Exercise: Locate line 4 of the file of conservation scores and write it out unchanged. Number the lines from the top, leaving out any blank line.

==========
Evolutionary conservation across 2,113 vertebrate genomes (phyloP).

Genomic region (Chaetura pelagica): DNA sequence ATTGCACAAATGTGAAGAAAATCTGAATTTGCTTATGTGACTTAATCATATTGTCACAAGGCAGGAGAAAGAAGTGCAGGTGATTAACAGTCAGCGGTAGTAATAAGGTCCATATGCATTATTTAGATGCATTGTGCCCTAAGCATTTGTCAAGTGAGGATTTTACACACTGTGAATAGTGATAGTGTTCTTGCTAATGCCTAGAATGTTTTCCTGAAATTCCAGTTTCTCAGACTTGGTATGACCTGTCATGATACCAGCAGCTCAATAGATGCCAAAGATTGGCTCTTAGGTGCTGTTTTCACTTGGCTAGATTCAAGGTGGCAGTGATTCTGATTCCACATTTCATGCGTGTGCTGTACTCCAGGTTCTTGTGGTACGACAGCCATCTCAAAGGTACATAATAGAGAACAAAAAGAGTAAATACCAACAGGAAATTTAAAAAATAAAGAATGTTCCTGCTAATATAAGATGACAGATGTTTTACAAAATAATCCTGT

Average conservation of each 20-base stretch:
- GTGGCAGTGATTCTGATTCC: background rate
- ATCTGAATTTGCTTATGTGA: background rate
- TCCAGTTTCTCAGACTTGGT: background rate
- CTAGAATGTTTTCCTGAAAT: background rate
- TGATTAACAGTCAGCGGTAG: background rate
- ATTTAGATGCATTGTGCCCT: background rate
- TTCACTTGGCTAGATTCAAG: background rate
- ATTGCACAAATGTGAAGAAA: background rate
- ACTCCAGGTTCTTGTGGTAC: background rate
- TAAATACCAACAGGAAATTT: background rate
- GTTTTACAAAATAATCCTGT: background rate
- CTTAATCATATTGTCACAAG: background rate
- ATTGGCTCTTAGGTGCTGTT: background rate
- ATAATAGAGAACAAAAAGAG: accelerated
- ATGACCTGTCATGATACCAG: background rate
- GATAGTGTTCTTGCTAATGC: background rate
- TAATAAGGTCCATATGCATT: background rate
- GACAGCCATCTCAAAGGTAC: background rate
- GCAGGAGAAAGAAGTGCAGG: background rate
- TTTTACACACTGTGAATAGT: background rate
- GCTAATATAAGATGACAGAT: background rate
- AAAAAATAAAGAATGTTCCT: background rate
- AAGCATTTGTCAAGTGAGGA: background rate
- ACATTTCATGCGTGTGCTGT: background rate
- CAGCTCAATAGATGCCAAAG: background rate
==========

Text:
- GTGGCAGTGATTCTGATTCC: background rate